In the company I work for we use ExtTop, the Windows-like desktop environment which provides icons, taskbar and start menu. It is a single page web application. You can open all the windows you want, but you will never reload the page.
We want to log users off after one hour of inactivity. If your user session is destroyed and you try to open a form, you should be warned that you cannot continue and you will be invited to log in again.
That’s very simple. For each
Ext.Ajax request, you should check that you are still in, if not, open a login form and if the server accepts your credentials, continue. For each request. For each request. For each request. [...]
That repetition sucks. What could we do?
- copy and paste all the code, in every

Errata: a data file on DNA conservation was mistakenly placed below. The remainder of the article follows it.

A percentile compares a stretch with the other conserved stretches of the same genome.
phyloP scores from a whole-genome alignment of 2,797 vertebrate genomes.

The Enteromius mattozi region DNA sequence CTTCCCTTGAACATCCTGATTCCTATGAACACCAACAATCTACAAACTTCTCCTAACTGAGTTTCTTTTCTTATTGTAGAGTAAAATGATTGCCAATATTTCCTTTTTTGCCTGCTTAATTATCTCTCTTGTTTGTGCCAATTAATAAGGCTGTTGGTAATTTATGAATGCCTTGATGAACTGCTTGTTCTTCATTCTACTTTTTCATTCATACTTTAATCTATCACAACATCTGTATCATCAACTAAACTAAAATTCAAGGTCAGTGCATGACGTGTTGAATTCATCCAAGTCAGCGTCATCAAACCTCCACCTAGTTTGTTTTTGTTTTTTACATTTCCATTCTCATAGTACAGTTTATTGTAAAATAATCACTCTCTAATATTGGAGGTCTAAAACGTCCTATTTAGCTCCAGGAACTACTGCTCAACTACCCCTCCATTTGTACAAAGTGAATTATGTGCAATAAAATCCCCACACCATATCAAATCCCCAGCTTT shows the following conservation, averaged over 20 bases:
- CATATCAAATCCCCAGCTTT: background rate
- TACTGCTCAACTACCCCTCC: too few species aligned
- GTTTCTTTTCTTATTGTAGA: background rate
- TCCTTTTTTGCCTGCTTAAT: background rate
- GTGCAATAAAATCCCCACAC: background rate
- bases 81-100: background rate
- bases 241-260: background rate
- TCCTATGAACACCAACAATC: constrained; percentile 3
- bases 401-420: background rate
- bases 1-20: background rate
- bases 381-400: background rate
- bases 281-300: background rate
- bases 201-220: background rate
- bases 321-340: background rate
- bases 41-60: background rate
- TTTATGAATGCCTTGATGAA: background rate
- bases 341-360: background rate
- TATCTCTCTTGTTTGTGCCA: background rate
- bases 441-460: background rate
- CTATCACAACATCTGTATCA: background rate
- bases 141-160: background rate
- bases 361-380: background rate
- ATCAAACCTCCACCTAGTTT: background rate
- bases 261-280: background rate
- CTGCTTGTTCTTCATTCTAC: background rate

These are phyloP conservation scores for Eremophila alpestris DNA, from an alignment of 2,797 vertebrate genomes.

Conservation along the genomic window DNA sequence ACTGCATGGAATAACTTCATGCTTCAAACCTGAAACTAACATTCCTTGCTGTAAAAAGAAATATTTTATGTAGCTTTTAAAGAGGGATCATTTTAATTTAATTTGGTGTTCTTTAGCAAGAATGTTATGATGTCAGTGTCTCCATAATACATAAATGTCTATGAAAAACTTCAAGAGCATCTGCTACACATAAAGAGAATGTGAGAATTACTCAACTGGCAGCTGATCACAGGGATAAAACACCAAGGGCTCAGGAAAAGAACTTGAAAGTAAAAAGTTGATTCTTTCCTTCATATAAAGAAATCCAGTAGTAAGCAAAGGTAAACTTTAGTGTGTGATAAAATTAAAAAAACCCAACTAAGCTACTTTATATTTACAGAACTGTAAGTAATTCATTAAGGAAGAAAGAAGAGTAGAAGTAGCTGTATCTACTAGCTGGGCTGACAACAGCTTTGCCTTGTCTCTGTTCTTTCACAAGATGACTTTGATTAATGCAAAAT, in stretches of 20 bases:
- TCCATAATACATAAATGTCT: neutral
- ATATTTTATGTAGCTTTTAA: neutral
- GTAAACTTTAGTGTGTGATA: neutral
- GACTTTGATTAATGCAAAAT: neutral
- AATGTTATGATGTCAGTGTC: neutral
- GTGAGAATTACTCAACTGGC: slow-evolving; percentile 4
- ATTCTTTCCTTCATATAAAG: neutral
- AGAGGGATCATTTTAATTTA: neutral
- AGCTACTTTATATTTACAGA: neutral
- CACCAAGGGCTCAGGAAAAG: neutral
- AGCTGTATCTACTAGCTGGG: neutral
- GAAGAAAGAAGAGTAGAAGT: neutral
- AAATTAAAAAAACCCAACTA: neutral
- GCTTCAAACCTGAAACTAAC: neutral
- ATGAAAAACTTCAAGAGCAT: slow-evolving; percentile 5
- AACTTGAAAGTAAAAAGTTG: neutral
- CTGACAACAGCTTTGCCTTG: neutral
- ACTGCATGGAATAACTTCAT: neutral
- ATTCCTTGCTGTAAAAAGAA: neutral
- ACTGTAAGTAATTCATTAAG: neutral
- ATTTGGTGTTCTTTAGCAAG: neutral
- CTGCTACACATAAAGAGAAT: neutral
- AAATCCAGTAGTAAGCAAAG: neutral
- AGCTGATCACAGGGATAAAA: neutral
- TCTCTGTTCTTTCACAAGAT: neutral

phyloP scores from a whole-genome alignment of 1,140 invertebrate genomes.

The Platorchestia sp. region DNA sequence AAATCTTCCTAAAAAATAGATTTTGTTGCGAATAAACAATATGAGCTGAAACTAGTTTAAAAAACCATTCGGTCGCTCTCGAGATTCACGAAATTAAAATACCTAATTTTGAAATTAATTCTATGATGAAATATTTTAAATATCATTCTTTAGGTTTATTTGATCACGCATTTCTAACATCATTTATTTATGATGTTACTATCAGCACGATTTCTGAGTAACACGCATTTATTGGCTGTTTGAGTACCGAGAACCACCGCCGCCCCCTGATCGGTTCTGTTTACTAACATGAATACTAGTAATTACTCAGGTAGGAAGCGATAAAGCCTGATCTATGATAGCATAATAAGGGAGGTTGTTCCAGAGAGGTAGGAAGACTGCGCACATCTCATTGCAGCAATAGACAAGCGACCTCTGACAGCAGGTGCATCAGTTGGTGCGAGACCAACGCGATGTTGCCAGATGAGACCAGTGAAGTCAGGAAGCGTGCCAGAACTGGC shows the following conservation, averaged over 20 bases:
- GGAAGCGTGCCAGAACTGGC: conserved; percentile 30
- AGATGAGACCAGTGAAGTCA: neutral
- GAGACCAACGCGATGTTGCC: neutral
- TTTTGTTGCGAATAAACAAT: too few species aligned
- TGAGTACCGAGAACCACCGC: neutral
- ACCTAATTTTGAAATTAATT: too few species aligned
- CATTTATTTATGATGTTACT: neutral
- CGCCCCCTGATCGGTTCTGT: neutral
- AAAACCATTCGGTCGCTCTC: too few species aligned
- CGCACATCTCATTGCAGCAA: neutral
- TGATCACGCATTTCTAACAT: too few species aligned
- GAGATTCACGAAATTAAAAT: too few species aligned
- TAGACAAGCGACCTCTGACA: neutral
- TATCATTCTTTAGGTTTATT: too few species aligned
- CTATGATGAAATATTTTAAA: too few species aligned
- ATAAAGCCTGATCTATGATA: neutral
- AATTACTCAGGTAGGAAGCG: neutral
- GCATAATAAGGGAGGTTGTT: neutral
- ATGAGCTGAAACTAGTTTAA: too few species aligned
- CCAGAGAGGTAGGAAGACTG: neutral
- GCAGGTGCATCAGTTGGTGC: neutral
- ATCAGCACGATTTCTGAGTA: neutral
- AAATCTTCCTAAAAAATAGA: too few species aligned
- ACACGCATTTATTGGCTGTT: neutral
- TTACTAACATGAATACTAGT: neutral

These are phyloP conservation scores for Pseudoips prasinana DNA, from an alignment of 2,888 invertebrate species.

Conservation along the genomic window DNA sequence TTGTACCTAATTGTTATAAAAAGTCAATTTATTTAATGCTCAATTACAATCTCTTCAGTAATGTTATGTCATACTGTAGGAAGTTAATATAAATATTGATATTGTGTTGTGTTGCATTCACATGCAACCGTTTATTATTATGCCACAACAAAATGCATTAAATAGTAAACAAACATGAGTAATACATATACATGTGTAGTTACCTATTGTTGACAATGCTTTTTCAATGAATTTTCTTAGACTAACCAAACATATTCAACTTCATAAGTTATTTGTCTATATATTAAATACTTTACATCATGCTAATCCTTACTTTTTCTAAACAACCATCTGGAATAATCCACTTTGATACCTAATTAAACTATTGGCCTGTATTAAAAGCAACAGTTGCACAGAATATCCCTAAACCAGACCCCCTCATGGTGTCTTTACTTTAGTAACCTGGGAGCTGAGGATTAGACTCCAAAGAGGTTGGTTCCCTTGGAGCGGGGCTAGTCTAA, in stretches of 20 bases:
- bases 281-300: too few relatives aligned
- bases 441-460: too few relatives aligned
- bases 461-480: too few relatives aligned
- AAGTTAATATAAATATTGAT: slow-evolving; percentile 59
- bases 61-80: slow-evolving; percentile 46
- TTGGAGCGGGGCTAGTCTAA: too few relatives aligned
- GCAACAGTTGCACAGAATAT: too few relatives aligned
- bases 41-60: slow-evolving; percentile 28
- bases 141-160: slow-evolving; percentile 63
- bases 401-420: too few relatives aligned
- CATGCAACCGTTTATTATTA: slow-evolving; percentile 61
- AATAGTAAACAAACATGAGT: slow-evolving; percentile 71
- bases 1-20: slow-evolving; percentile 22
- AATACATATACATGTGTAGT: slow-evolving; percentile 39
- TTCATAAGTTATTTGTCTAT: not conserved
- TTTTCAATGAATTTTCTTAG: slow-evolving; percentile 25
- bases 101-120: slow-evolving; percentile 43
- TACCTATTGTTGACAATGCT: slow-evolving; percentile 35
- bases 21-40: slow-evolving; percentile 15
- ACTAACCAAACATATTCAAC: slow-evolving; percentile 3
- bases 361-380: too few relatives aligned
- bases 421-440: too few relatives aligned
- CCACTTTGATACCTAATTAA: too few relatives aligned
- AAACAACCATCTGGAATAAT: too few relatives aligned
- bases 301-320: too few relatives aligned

- create a
detectIfLoggedOf()function and call it in every
- define a new
Ext.Ajaxthat do everything.
Since you should spend your time writing a strong web application, let’s discard option 1 and 2. AuthorizedAjax is option 3.
Please keep in mind this is more a proof of concept rather than a real implementation. There is no documentation (yet?). See the example and read it’s configuration file.
How it works
Your server must send special headers if something unusual happens (for example, the user is not logged in or the ACL system denied the access). Then you tell
AuthorizedAjax how the server can answer, and what to do in that cases.
If the server will not send any special header,
AuthorizedAjax will behave as
Ext.Ajax – otherwise, something (configurable) will be executed.
I repeat, this is just a proof of concept of a domain specific language. “Dear system, this case may happen, and in that case you will do this” (action-reaction). A DSL applied to something more complex is powerful – it allows everyone to configure a system, just knowing how the system works and nothing about programming.